Don't plan to buy a bunch of rechargeable batteries for Nintendo's upcoming Switch console. The Federal Communications Commission (FCC) said a production prototype of the device "equivalent to mass-produced items" that it examined in August had a built-in battery that "the user can't remove" on their own.
Nintendo could modify the Switch's design before its 2017 launch, but if the prototype submitted to the FCC is the same as the final product, anyone hoping to use the Switch primarily as a handheld gaming console will have to get used to the idea of carrying the device's charger around with them. That's unfortunate; the whole point of the Switch is to allow people to experience their favorite games while lounging in front of the TV and on the go.
Creating the console without a removable battery is also a departure from Nintendo's recent design choices. Both the 3DS and the Wii U GamePad--the tablet-like controller at the center of the company's unpopular home console--allow their owners to pull out their batteries if they wish. Nintendo even provides step-by-step guides for removing batteries from both products on its support website; it didn't try to keep this option hidden from consumers.
It's not hard to guess at why the company designed the 3DS and Wii U GamePad this way. Both are unique gaming devices that have plenty to offer, and the most glaring problem with both is their battery life. It's never fun to die in the water temple in The Legend of Zelda: Ocarina of Time 3D because the 3DS gave out, or to send a Wii U in to Nintendo because the GamePad no longer holds a charge, and a removable battery solves both issues.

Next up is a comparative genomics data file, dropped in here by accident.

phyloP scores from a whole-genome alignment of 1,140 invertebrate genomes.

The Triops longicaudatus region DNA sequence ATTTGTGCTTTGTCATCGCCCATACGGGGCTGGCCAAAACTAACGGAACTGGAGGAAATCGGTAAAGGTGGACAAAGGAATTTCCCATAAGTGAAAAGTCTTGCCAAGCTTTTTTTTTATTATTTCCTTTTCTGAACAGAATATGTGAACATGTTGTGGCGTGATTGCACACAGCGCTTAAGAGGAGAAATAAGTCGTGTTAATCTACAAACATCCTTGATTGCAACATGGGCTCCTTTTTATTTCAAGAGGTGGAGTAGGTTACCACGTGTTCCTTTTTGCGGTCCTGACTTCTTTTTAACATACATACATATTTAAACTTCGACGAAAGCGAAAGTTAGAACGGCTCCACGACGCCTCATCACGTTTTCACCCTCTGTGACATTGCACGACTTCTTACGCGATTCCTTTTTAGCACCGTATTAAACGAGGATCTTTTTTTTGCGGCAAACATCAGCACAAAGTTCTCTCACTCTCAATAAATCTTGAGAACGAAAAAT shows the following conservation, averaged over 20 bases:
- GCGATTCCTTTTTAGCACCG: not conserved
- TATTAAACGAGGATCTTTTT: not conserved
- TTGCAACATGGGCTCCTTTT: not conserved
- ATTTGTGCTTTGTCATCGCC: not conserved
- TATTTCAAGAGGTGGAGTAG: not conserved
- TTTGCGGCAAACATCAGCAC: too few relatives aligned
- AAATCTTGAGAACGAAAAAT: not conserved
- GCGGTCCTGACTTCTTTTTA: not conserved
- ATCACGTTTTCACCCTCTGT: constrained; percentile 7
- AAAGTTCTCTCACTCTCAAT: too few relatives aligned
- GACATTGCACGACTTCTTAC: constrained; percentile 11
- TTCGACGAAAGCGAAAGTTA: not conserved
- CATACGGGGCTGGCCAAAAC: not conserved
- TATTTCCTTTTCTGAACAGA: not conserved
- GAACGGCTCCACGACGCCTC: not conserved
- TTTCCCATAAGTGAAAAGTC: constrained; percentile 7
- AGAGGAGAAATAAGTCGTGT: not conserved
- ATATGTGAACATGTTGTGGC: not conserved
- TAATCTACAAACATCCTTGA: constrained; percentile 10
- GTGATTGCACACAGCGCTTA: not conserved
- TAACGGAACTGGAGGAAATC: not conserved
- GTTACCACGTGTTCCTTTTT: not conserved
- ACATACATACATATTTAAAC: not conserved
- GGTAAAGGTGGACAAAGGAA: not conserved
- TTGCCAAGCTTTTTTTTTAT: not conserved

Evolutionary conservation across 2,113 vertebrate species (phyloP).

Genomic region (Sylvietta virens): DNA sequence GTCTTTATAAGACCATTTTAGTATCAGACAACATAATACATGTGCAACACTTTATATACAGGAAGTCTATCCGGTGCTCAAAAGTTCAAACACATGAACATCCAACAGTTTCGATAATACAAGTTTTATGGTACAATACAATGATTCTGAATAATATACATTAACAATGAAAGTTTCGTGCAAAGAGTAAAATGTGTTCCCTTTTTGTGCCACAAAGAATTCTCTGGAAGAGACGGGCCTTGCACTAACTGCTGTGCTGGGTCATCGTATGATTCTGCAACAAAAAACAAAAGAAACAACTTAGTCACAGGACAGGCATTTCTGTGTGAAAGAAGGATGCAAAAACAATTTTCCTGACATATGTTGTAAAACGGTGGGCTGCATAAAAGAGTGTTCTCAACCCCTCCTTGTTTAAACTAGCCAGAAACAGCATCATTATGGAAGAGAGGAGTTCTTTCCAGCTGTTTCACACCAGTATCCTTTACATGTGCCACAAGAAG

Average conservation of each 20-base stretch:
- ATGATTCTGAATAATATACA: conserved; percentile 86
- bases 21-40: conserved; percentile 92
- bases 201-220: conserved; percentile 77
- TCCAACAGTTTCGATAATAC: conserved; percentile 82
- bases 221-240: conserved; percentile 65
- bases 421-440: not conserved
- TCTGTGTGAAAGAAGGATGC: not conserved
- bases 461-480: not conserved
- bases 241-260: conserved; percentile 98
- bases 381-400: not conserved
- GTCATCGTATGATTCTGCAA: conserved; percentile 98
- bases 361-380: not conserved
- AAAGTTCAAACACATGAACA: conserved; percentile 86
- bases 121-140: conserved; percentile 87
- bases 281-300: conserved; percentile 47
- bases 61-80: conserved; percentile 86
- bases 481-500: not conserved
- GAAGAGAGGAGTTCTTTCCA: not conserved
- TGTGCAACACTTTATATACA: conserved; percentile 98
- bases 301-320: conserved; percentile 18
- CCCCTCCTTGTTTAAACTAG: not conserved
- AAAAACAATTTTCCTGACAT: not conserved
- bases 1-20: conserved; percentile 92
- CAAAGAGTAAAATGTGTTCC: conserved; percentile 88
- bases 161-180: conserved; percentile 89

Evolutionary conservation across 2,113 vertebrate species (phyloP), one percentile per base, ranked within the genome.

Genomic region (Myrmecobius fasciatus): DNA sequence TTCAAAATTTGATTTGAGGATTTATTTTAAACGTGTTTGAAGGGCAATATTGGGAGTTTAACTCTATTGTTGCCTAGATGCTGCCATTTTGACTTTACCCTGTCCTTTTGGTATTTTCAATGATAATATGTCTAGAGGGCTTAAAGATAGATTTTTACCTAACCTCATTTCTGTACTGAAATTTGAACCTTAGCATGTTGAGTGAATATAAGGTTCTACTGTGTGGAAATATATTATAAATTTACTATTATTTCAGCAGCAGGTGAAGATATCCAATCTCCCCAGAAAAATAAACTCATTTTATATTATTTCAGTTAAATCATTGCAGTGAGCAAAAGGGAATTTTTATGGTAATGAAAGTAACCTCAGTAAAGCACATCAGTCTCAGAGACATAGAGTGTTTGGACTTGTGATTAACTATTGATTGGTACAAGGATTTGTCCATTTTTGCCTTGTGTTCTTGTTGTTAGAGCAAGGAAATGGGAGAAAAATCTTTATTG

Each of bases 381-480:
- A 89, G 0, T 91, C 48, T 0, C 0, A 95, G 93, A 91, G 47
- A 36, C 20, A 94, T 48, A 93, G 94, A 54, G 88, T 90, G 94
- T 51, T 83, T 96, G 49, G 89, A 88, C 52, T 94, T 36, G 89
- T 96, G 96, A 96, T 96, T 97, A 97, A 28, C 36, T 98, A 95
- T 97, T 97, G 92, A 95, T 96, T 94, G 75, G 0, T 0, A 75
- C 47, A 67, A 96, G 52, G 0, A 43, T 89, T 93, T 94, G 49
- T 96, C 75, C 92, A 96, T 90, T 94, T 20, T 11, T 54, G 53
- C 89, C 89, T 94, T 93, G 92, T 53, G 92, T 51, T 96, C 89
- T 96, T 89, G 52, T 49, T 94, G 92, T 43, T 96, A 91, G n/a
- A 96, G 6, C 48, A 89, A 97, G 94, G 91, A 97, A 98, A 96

All of the above makes the omission of a removable battery in the Switch even more baffling. Nintendo's pitched it as a mix between a home console and a handheld gaming device. Docking it to play on a TV shouldn't pose a problem, but picking up the device to play a marathon The Legend of Zelda: Breath of the Wild session on a plane or engage in some Mario-style platforming that's a little more complex than the mobile Super Mario Run makes battery life vital.
There's still time for Nintendo to change the Switch's design before its anticipated March 2017 debut. We'll learn more about the console when the media is allowed to go hands-on starting in January.